Normal for Norfolk

N4N1As a recent interloper to this green and pleasant corner of England, it’s not for me to suggest that the north folk of Norfolk are less blessed in the old grey matter than those in other parts of this sceptre’d isle. Those in a better position to judge such things tell me that a long history of cousin-shagging has indeed narrowed the gene pool. So this isn’t just a malicious rural myth spread by the smug metropolitan elite. It seems there was little else to do during the cold and dark winter months before the advent of commercial TV and Super Mario, not even a brass band or a male-voice choir. Even today, whenever a local yokel says or does something, well, a bit village idiot, there’s a time-honoured, well-worn phrase that trips of the lips of the spectators to the fall. With arms folded they mutter with a casual shrug, “normal for Norfolk.”  This might also explain the popularity of the UK Independence Party.

Other references to the N4N phenomenon (as it’s abbreviated on medical files – I kid you not) can be found on the Urban Dictionary and Literary Norfolk.

21 thoughts on “Normal for Norfolk

  1. I packed my bags and went off to explore the world … which is definitely Not Normal for Norfolk.

    But I’m still a Norfolk girl at heart, and those big skies and flat lands draw me back in — and I’m normal once more!


  2. Good Lord. It’s actually an accepted phrase! Dear me, I don’t know what to think. You and Liam, coming in from outside, had better stay “abnormal” perhaps…


  3. I’m an Immigrant from the United States. I’ve married a man from Norfolk (he’s got some diversity in his bloodline – one of his grandfathers was a US Staff Sargent, more to his credit he also spent a couple of years living away from the place, but I digress…) and I have to say that “Normal for Norfolk” is even said and accepted among the locals.

    How they use it is much how the American “red-necks” proudly wear the nickname like a badge of honour (despite it also bearing connotations of having daddy-uncles). A head-nod and a wink of acknowledgement that, in fact, yes: the person/group they are talking about at that point in time, is village-idiot run amok.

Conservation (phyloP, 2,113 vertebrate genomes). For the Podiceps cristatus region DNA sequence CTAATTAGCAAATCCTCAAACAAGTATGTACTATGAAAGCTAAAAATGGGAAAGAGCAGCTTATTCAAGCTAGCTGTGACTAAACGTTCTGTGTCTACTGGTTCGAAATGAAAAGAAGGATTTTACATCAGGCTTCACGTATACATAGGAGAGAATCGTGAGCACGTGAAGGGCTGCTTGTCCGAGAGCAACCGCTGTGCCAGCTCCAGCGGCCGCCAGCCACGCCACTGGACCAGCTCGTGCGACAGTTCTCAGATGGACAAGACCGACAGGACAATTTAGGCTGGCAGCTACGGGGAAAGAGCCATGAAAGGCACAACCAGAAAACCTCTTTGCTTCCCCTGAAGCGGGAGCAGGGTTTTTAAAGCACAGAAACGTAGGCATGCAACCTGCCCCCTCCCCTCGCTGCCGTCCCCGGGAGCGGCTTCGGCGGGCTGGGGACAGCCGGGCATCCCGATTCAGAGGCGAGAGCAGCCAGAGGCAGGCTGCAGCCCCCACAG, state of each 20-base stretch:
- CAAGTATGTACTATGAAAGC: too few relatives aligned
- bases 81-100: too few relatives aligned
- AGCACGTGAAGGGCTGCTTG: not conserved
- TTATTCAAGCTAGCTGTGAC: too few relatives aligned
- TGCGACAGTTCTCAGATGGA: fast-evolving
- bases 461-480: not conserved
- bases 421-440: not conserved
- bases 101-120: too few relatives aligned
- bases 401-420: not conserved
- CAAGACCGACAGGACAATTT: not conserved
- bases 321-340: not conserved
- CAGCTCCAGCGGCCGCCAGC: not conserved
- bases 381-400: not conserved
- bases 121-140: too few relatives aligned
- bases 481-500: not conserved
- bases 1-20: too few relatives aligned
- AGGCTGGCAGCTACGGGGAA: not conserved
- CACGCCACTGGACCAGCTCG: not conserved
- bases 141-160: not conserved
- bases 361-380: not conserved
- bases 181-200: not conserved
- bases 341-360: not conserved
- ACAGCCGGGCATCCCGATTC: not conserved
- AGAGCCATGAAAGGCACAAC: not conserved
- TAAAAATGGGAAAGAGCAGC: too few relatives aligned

Perhaps it could also be akin to the American “Florida-Man” (uhhh, to understand that one, just go to and look under their tab just for Florida), though it should be pointed out that the people from Florida are less inclined to be so self-depreciating.

    Something does have to be said that I’ve found that certain crowd-types tend to get this nod/wink more often than others. The Prince-of-Wales Road nightclubbers (usually a loud and youthful – if not perhaps forever young – bunch in the first place) are one such minority. Another group would be the farmer and cleaner professions (which is unfortunate, but also not hard to see why people would be swift to applying the stereotype to them).

    Ultimately, the only groups that seem to somehow avoid getting branded with N4N are the upper-crust or aspiring upper-crust types. Not because they don’t deserve the title, mind (they are just as guilty, don’t let the face fool you – they still voted UKIP, after all), rather; they are the most often to accuse others of it first. Standard modus operandi in Norfolk seems to be that a person can skip on past unnoticed if they label someone else first.

    But those are my observations. XD


    1. Welcome to my world! Your observations are very welcome. It had occurred to me that N4N types were similar to Yankee rednecks but with fewer guns. This might be a little unfair, though, as my trips to the States have been confined to the edges and my only knowledge of rednecks comes from the film Deliverance and the Beverley Hillbillies. 🙂


      1. LOL If you want to have a good idea, just listen to American Country Music, that will tell you just about everything you want to know about that side of the mason-dixon line. As for me, I came from Minnesota so I feel I have more in common with Canada than I do with the southern states.


      2. Liam loves a little country. All that running from the chapel appeals to his Catholic side. And so you’re from Fargo territory? Are you Scandinavian like Rose from the Golden Girls?


  4. That’s the place, alright. Actually the largest percentage of my mongrel mix is German and Peruvian. If you want Rose’s accent, you have to get out of the inner cities – City Minnesotan is a bit more cosmopolitan by US standards.


  5. One Norfolk (bordering Fenland) school of my acquaintance actually only had five surnames between the 47 children on the roll! Very Normal for Norfolk I think.


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